The official blog of the Muhlenberg Theatre & Dance Department

Here’ a glimpse of this week’s NEW VISIONS Emerging Artists Festival, opening Wednesday.



Charlotte’s piece “Key” has been selected for the National American College Dance Festival (ACDF) at the Kennedy Center in Washington D.C. “Key” was presented on the Master Choreographers concert this past February and performed for adjudication this past weekend at the Northeast ACDFA Conference, held at SUNY Brockport.

Only 31 of the 506 adjudicated dance works were selected for performance at the National Festival, June 5-7.This is the fifth time the Muhlenberg College Dance program has been selected for the honor.


This past Friday, the Circus Workshop had its first showing with various faculty members. It was very exciting and satisfying to share the work we had been doing with our professors. The showing ran like a regular rehearsal would, with all the separate groups working on the different pieces of scenes that will eventually be put together when we get to the staging rehearsals.

The aerialists weren’t called until about an hour into the rehearsal, but I decided to come in early and watch the other groups present their work. It was nice to sit back and be a viewer rather than a performer and to get a chance to watch all the different groups’ hard work. The pieces are not entirely polished, which at this stage in the rehearsal process, is totally fine.  But everyone is working so hard and it’s really showing. There is so much love being put into this project and as an audience member it is easy to see. Everything about this project is completely new to the college, the creative team, and the performers but everyone is taking in the process and experience with open arms.

I think it’s safe to say that the professors who came out to watch the rehearsal were very pleased with the project. It can sometimes feel like we’re swimming in open water with no land to grab on to, but the approval of the faculty was absolute reassurance that we are swimming in the right direction.


Hello from The Learned Ladies!!

Today marks our FINAL performance! We’ve been very blessed with amazing audiences and a great run. We opened on Thursday night, enjoyed a wonderful evening on Friday with the MTA at our gala (lots of yummy food!), and our Saturday and Sunday shows with family and friends! Thank you to all who supported us throughout this process.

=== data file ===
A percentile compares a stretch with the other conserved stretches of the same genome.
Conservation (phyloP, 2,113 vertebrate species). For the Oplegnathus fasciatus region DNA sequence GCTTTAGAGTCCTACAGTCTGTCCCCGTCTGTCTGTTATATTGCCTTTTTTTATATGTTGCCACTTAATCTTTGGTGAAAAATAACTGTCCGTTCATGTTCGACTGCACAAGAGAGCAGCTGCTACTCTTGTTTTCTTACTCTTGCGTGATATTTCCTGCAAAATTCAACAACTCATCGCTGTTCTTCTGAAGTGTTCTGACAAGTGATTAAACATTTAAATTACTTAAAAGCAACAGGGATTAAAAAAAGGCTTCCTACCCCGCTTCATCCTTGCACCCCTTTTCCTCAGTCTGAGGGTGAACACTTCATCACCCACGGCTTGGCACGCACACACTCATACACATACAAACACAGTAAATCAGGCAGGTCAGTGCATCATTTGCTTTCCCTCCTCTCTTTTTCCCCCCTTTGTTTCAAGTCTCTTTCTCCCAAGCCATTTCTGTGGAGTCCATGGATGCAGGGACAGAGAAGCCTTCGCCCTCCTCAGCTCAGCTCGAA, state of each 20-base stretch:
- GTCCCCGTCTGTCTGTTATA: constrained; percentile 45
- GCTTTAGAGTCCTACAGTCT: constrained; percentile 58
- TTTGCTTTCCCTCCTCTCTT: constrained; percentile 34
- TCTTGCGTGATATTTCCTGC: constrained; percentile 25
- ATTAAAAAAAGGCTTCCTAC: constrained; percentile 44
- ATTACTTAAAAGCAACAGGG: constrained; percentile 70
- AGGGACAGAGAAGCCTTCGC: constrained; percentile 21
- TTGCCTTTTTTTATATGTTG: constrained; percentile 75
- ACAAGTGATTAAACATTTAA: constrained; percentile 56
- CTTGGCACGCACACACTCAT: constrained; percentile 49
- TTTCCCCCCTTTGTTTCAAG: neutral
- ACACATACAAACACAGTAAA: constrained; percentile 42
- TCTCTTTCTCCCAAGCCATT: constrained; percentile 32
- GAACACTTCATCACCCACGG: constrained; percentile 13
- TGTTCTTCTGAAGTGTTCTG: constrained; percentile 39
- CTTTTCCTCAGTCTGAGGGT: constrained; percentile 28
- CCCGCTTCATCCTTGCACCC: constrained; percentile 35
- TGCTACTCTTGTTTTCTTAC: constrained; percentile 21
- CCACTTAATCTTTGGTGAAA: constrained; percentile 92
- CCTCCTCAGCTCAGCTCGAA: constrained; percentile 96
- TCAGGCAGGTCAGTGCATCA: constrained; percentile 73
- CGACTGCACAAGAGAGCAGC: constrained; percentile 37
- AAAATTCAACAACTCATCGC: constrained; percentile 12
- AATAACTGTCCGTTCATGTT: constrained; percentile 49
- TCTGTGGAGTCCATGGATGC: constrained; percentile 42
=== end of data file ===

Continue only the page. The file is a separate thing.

To recap a bit on our Tech Week, we ended up having many run-throughs since we finished lighting and sound quite early. Our first dress rehearsal was on Sunday before we opened, so we were ahead of schedule!

Saying goodbye to this show will be difficult, especially with so many seniors performing in it, but it has been such an honor to work on Molière’s beautiful play.  From the cast, we would like to thank Jim Peck, Francine Roussel, Troy Dwyer, our costume, scenic, and lighting designers (the show looked BEAUTIFUL!), and our wonderful crew. You are all amazing! Thank you for all your hard work and dedication. I look forward to writing again for another show in the future!  Thanks for reading!  


Below is a picture of me, as Julien, in The Learned Ladies:

The Learned Ladies
By Molière
Feb. 20-23, 2014

Directed by James Peck
Scenic Designer: Curtis Dretsch
Lighting Designer: Rick Fisher
Costume Designer: Michael McDonald
Photos by Ken Ek, Kenek Photography

The Learned Ladies opens TONIGHT and runs through Sunday. Just enough time left to get your tickets! Box Office: 484-664-3333 or purchase online at

The Learned Ladies: Opening tomorrow night! Tickets: 484-664-3333 or


Hi all! It’s Emily again! Today was our first time onstage in the Baker Theatre! I SO wish I could post pictures because the set looks absolutely incredible, but it is supposed to be secret until the show opens. I really hope you are all buying your tickets!! Once again, the show runs Feb. 20-23. (I recommend seats in the back orchestra or balcony. They give you the best view of the entire stage!)

So, we have finally finished staging the play and are now adapting it to the stage. One of the most complicated things an actor has to deal with, in my opinion, is learning all their blocking for the show in rehearsals and then having their first onstage, in which they have to RE-block a ton of stuff. This can be difficult and time-consuming, but in the long run, it will make the show look even more amazing. One of the things we got to do yesterday was rehearse the play with our show shoes on for the first time. This production is so unique and interesting, and it’s uniqueness is most definitely reflected in our shoes. They range from ballroom heels to leather steampunk themed boots to 18th century classic shoes. I cannot wait for dress rehearsals where we get to do the show in our costumes, hair, and makeup. Get ready for some unique and spectacular looks!

We made it through Acts 1 to 3 yesterday, adjusting the blocking and making the transitions. (The show has five acts, which we will perform in two halves: Acts 1-3 in the first half, and Acts 4 and 5 in the second.) Marie DiNorcia, who plays Lépine in the show, is one of the servants in the play who moves most of the furniture during transitions. She also happens to be one of the smallest people in the production. That girl is crazy strong! She is also SO talented and funny as well! It has been such an amazing experience watching all the actors develop and become their characters over the past couple weeks. I’ll write again soon when we get into dress rehearsals. CANNOT WAIT FOR THE SHOW TO OPEN!  Thanks for reading!